Columns / Discourse / February 25, 2015

Developing conservatism

Where exactly do you pull from to form your “conservative” ideology? What does conservatism mean to you?

This is going to be a complicated answer, so I apologize if I bore you (and if I don’t bore you, I apologize if I grind your gears somehow). The truth is, my “conservative” (if you would like me to leave that word in the quotes you put it in for some reason) ideology stems from my parents, as one would stereotypically expect. Sort of. Considering where I stand today on my opinions, only some of them still strongly correlate with what my parents believe in. Some of my opinions were simply inspired by adult discussions I had overheard or conclusions various family members had reached over holiday dinner tables. Some of my opinions straight up outrage my parents. I will elaborate. Sort of.

In kindergarten, we had a fake election. I voted for George Bush, not Al Gore, but I believe it was because I preferred the color red to the color blue, and so did the rest of my kindergarten/first grade elementary school, apparently; George Bush won, but his picture had been pasted on red construction paper in the lunch room, and Al Gore’s had been blue. Could this have kick-started my conservative ideology? Could this be the reason I put up with so much backlash and even published hatred and ridicule? Will Robin be able to save Batman from the Joker’s evil clutches?! I digress.

In fourth grade, I scolded classmates for voting for John Kerry in yet another fake election (why did we have these, exactly?). As a kid in middle school, I was definitely THE most vocally conservative student out of about, say, 300 kids. I made election posters to put on lockers for John McCain and I was five years from even being able to vote, and so was everyone around me.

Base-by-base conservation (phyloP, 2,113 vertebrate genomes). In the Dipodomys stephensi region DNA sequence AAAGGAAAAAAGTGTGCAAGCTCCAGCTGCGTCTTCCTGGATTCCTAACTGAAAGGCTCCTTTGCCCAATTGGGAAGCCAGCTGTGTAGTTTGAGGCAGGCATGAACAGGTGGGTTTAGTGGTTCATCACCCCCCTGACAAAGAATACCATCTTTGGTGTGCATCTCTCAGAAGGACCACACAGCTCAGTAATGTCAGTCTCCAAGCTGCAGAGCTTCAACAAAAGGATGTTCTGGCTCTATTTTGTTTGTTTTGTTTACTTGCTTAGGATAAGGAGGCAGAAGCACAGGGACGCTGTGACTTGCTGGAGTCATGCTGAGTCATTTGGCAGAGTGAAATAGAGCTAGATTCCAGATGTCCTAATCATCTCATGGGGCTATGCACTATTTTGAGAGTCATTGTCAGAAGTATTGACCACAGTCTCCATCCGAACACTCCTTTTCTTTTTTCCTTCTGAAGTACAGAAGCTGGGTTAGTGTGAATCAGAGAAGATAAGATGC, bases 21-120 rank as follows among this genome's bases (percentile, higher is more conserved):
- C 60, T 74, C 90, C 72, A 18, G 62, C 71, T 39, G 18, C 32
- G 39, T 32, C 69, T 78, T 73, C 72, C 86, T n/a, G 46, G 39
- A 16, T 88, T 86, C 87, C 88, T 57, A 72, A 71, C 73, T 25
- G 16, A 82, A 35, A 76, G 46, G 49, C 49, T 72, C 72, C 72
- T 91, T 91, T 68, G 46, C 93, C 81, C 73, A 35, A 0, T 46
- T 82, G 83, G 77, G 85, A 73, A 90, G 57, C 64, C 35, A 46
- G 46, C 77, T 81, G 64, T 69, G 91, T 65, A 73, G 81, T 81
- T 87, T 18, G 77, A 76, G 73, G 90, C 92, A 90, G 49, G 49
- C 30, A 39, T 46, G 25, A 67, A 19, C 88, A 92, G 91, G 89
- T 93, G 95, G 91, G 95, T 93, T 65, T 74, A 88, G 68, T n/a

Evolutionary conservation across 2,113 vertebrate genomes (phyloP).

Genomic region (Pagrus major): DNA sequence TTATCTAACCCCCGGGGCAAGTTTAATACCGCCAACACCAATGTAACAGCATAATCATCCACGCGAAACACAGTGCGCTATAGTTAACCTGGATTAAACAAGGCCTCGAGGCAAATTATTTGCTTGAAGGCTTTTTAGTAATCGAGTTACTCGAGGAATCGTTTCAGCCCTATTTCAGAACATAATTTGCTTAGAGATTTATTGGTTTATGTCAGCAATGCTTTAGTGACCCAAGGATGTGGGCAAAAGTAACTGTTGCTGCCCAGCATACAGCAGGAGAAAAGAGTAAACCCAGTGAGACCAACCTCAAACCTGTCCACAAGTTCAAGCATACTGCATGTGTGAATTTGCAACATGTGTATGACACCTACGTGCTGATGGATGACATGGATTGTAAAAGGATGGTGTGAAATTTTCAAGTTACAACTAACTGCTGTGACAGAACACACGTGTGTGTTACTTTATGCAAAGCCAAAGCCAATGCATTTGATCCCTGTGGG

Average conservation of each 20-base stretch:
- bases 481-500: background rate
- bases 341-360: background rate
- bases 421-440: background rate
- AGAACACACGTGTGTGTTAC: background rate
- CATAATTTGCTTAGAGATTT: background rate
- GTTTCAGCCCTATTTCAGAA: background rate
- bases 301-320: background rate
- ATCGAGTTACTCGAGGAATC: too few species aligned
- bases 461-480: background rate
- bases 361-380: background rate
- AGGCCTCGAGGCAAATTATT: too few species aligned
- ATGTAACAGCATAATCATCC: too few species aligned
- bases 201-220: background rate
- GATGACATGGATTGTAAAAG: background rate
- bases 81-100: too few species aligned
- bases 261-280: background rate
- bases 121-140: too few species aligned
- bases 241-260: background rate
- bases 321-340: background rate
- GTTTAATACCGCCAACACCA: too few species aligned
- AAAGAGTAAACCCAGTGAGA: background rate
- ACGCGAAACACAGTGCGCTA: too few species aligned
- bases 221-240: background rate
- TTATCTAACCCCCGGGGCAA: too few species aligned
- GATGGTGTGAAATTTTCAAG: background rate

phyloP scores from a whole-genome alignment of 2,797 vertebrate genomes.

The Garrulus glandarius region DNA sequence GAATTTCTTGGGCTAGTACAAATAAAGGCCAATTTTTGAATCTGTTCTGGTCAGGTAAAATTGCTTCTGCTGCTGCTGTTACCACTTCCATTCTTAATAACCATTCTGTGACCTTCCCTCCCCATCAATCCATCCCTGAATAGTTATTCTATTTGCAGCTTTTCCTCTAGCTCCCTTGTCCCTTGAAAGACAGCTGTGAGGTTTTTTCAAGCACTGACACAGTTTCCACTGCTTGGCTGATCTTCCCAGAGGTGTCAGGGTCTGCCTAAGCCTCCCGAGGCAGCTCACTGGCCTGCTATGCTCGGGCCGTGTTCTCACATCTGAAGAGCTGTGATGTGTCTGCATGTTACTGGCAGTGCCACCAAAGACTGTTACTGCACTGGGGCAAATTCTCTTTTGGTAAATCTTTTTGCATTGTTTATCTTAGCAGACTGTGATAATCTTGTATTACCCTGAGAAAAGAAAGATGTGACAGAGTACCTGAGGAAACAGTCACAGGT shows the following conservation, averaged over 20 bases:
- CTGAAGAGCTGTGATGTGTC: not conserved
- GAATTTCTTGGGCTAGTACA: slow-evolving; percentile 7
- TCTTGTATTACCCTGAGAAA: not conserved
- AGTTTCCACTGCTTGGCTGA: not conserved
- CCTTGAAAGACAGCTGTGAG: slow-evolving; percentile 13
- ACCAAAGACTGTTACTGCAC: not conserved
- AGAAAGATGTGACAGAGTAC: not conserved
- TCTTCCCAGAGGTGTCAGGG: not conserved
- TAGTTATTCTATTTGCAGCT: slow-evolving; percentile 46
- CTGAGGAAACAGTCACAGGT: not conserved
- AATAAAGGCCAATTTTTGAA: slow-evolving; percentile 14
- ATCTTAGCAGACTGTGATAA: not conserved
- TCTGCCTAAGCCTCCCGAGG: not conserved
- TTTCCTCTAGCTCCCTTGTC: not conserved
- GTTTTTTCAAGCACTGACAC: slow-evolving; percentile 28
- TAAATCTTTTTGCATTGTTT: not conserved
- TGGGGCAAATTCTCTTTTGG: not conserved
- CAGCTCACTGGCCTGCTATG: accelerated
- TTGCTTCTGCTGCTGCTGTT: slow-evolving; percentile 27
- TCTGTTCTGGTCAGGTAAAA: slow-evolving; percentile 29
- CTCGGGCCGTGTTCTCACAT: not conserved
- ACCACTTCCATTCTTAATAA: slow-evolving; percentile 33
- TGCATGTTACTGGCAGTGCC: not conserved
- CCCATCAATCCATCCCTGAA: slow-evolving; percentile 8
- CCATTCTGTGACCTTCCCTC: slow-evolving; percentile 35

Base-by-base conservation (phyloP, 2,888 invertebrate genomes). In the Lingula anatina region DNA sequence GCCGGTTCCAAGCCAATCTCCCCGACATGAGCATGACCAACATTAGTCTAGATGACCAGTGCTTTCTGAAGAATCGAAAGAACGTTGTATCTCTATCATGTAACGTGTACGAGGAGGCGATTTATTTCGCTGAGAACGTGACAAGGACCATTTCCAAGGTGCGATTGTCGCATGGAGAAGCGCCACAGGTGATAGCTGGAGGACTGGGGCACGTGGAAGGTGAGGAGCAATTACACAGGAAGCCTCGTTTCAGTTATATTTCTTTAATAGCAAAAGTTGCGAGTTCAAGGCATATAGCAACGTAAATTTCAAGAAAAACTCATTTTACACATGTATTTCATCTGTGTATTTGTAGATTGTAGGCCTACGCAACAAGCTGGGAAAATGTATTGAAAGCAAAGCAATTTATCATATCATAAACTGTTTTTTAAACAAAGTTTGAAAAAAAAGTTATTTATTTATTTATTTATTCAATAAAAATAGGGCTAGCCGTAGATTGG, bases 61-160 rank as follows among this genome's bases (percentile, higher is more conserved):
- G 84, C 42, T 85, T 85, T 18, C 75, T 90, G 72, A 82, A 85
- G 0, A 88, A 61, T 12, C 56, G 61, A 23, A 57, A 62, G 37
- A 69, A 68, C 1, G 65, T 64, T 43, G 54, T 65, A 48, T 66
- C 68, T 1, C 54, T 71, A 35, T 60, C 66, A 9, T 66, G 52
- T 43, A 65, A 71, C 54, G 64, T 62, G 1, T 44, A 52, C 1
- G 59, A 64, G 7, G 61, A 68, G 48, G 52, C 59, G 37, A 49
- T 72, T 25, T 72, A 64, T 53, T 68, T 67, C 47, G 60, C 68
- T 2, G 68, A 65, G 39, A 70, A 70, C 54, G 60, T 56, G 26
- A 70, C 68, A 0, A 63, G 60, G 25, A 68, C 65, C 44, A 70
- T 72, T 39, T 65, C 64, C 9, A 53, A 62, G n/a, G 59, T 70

I wasn’t shocked when Obama won when he was up against Mitt Romney once I was in high school, but by then I had become embarrassed by my premature saltiness when it came to politics (countless adults scolded me for even having informed opinions when I was unable to vote Ñ the only thing that really bothers me still today). I became less and less vocal the more I became comfortable with what my opinions really were as I was surrounded by blindly liberal peers at a very liberal high school.

I believe this question wants to know WHAT those opinions were. In truth, I really cannot remember the details of childish beliefs exactly; the years between kindergarten and my senior year of high school are kind of a blur, other than the fact I loved capitalism in Economics class, I was really upset when I found out Christopher Columbus landed in Florida and not Jamestown for some reason and learning about World War II was really interesting. I remember being very passionate about saving blue whales in second grade. I was very concerned about earth science and global warming in fifth grade. I was very passionate about lowering taxes in middle school. As I mentioned earlier, however, the older I became, the more I was able to research political controversies, and so my adult opinions came more to light.

To me, “conservatism,” means believing in freedom and equality across the board. It means that sometimes core values should be incorporated into government, but not always religiously and certainly not always. “Conservatism” is believing that we should all have the same opportunities at success, no matter how successful our own parents were or where our parents may have come from. Conservatism is, in short, upholding our Constitution.


Shannon Caveny

Tags:  Bush Conservatism elementary school Gore Kerry parents values

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